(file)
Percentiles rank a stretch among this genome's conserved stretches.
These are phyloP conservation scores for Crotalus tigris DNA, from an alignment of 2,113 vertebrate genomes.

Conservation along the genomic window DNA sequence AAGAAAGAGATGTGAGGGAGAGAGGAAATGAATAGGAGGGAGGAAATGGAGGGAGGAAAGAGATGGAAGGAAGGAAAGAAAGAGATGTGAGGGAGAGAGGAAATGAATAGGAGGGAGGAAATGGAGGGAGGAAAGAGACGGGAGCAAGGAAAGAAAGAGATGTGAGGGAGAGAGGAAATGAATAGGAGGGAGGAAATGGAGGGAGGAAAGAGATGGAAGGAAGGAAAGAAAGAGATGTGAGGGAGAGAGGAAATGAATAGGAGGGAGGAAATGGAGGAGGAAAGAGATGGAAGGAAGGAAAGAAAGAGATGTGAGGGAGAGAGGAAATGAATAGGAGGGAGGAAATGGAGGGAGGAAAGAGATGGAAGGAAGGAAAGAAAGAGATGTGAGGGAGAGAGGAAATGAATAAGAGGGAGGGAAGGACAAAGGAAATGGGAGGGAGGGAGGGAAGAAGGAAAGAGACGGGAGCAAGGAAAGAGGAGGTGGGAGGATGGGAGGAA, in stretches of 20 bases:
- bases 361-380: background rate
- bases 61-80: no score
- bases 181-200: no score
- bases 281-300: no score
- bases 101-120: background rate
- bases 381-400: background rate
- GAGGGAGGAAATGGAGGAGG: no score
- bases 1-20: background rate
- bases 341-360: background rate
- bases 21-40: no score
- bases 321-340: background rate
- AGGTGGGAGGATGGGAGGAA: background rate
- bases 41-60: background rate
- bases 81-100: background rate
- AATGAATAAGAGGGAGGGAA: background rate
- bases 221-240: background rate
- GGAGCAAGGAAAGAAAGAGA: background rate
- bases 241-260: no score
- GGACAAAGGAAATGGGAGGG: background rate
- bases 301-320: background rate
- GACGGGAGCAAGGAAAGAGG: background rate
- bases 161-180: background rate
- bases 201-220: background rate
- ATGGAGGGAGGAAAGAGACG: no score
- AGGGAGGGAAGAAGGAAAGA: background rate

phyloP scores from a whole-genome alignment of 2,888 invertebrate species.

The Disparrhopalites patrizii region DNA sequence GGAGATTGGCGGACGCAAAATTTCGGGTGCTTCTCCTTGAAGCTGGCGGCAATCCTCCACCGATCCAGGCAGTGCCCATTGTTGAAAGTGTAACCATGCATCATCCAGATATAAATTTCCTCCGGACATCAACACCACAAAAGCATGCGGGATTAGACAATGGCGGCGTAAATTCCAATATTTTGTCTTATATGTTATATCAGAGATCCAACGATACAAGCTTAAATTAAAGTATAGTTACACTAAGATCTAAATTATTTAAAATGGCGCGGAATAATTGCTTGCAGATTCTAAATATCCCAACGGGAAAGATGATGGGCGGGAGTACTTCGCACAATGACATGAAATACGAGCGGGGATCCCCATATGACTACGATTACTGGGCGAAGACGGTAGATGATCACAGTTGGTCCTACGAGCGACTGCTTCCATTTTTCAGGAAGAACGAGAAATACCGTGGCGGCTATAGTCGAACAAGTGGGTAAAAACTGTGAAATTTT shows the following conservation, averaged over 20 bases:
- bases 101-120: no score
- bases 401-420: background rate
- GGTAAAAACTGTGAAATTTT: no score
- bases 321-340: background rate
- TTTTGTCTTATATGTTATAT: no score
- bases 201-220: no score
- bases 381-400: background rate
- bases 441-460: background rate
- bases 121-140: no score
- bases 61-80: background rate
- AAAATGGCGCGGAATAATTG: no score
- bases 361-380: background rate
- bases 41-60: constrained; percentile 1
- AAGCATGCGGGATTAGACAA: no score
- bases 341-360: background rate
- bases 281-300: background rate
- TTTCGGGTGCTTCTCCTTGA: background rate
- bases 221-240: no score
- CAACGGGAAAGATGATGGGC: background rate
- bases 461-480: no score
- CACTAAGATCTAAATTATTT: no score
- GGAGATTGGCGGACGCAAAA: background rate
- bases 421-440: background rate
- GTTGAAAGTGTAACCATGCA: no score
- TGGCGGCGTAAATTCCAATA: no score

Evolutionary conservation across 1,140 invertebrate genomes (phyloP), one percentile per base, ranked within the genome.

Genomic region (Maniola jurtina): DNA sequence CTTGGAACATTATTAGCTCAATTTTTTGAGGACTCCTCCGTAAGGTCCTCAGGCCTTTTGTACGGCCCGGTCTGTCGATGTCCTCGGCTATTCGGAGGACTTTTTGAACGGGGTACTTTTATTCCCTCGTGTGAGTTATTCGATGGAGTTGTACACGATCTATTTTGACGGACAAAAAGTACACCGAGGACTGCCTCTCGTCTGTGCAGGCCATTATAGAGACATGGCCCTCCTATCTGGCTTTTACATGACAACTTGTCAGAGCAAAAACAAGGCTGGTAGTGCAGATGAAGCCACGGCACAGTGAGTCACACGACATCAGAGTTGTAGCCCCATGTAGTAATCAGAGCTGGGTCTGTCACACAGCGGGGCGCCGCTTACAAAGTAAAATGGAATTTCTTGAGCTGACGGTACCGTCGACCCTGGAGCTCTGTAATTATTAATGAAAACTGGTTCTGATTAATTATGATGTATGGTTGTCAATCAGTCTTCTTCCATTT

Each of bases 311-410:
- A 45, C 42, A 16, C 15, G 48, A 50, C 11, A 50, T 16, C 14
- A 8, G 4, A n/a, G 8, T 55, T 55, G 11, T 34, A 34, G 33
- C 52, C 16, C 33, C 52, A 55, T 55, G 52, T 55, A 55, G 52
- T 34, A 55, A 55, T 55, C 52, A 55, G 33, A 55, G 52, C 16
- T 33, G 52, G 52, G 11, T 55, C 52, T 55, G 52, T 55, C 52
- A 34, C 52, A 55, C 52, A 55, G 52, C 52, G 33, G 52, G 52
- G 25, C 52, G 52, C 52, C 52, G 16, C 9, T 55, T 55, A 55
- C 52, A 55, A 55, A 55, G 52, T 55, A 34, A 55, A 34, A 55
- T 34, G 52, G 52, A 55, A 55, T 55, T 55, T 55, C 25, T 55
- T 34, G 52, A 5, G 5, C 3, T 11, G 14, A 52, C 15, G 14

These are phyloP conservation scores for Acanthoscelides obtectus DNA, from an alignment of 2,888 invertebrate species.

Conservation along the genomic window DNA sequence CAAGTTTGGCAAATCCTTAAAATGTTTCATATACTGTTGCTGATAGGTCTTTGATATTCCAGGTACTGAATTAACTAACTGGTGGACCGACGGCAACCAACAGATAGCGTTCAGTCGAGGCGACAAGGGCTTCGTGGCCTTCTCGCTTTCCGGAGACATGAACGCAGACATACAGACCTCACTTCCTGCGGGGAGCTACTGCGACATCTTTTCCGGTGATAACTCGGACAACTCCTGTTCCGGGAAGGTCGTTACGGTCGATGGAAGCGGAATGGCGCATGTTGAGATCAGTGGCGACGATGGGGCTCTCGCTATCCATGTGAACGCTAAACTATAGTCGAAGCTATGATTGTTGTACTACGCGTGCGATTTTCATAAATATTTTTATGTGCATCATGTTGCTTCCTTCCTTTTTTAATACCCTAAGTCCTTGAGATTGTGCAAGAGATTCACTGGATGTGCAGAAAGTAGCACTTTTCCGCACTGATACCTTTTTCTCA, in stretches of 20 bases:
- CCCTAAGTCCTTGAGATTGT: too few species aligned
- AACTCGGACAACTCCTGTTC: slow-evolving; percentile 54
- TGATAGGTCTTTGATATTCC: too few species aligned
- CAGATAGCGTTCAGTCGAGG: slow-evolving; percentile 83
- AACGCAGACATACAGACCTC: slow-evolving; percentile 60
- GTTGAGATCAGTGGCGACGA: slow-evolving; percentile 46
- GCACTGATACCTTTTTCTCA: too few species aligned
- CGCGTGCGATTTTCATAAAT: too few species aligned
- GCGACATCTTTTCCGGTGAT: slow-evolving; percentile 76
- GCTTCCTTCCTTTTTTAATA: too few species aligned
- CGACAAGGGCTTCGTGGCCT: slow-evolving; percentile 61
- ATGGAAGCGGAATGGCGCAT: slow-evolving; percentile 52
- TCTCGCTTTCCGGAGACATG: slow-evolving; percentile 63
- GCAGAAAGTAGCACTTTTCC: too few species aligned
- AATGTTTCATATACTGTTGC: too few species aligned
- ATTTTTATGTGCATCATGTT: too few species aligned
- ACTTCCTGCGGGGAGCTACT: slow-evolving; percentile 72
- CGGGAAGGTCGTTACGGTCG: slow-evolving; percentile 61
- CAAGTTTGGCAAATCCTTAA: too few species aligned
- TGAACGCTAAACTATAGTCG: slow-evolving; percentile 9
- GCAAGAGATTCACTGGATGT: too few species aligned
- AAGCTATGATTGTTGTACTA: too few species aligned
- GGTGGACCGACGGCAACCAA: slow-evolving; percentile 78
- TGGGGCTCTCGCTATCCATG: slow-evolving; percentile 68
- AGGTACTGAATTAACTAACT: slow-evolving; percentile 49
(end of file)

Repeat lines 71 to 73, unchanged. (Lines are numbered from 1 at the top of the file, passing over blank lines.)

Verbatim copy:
- CCCTAAGTCCTTGAGATTGT: too few species aligned
- AACTCGGACAACTCCTGTTC: slow-evolving; percentile 54
- TGATAGGTCTTTGATATTCC: too few species aligned